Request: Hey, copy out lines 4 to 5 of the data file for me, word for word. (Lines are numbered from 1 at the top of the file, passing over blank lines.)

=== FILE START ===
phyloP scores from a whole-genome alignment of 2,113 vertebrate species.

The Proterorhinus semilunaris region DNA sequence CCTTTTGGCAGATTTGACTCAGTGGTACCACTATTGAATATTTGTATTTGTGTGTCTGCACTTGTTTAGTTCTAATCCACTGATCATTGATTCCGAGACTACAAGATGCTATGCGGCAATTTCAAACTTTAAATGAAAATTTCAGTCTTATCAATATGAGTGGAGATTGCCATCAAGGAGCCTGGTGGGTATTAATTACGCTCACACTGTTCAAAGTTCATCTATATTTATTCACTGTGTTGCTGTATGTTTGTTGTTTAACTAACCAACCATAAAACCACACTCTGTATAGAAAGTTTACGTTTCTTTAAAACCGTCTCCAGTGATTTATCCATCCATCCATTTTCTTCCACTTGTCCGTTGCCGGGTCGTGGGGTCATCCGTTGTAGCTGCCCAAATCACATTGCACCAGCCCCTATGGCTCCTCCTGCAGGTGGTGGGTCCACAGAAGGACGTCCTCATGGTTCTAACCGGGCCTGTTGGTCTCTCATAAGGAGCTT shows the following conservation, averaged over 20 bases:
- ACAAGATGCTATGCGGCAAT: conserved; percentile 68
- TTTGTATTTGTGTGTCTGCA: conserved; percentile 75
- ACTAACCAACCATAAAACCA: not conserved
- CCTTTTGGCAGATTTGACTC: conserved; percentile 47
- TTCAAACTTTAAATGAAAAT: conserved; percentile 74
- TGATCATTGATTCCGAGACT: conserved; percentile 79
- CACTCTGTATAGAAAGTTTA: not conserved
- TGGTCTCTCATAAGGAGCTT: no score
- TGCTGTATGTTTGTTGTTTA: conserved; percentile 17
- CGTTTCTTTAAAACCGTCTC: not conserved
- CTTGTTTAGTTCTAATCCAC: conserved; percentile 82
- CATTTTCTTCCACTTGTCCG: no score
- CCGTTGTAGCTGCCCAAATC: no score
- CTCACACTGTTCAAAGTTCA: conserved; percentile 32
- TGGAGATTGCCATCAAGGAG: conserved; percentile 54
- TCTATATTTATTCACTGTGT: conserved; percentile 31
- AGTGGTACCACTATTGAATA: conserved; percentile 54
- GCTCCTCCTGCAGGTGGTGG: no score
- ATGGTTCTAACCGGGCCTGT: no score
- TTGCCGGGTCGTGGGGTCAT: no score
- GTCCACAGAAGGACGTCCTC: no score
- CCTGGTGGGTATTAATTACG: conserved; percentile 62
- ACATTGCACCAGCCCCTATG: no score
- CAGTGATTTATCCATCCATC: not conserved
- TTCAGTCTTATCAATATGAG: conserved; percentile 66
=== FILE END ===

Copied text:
- TTTGTATTTGTGTGTCTGCA: conserved; percentile 75
- ACTAACCAACCATAAAACCA: not conserved